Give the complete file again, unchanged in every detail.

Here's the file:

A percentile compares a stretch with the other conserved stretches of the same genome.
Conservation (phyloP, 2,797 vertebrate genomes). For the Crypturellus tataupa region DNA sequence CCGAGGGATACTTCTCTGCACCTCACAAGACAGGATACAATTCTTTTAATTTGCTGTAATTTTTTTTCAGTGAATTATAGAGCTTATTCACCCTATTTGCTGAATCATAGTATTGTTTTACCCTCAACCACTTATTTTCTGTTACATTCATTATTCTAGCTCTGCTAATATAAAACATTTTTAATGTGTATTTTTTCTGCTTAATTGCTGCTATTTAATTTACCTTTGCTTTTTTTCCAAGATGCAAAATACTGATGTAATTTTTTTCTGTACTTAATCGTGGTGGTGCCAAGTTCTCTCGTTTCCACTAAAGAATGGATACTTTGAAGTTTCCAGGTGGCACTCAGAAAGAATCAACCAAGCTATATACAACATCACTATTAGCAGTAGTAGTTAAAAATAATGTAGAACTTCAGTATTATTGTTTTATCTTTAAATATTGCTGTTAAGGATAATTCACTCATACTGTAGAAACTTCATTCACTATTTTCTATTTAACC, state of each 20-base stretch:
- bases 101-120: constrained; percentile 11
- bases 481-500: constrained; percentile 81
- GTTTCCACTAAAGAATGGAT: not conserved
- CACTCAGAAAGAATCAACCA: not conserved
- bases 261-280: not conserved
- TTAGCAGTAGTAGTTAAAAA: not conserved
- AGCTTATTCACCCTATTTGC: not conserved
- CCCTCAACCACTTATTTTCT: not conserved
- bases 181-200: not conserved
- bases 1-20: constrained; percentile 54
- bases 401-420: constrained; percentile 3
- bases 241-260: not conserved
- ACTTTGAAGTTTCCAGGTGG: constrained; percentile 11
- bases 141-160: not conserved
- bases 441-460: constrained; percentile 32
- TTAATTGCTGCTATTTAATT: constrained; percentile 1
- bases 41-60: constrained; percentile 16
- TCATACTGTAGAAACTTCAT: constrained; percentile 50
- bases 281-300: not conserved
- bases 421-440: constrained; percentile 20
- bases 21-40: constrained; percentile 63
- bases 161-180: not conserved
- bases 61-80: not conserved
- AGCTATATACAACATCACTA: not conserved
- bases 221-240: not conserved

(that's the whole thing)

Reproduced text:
A percentile compares a stretch with the other conserved stretches of the same genome.
Conservation (phyloP, 2,797 vertebrate genomes). For the Crypturellus tataupa region DNA sequence CCGAGGGATACTTCTCTGCACCTCACAAGACAGGATACAATTCTTTTAATTTGCTGTAATTTTTTTTCAGTGAATTATAGAGCTTATTCACCCTATTTGCTGAATCATAGTATTGTTTTACCCTCAACCACTTATTTTCTGTTACATTCATTATTCTAGCTCTGCTAATATAAAACATTTTTAATGTGTATTTTTTCTGCTTAATTGCTGCTATTTAATTTACCTTTGCTTTTTTTCCAAGATGCAAAATACTGATGTAATTTTTTTCTGTACTTAATCGTGGTGGTGCCAAGTTCTCTCGTTTCCACTAAAGAATGGATACTTTGAAGTTTCCAGGTGGCACTCAGAAAGAATCAACCAAGCTATATACAACATCACTATTAGCAGTAGTAGTTAAAAATAATGTAGAACTTCAGTATTATTGTTTTATCTTTAAATATTGCTGTTAAGGATAATTCACTCATACTGTAGAAACTTCATTCACTATTTTCTATTTAACC, state of each 20-base stretch:
- bases 101-120: constrained; percentile 11
- bases 481-500: constrained; percentile 81
- GTTTCCACTAAAGAATGGAT: not conserved
- CACTCAGAAAGAATCAACCA: not conserved
- bases 261-280: not conserved
- TTAGCAGTAGTAGTTAAAAA: not conserved
- AGCTTATTCACCCTATTTGC: not conserved
- CCCTCAACCACTTATTTTCT: not conserved
- bases 181-200: not conserved
- bases 1-20: constrained; percentile 54
- bases 401-420: constrained; percentile 3
- bases 241-260: not conserved
- ACTTTGAAGTTTCCAGGTGG: constrained; percentile 11
- bases 141-160: not conserved
- bases 441-460: constrained; percentile 32
- TTAATTGCTGCTATTTAATT: constrained; percentile 1
- bases 41-60: constrained; percentile 16
- TCATACTGTAGAAACTTCAT: constrained; percentile 50
- bases 281-300: not conserved
- bases 421-440: constrained; percentile 20
- bases 21-40: constrained; percentile 63
- bases 161-180: not conserved
- bases 61-80: not conserved
- AGCTATATACAACATCACTA: not conserved
- bases 221-240: not conserved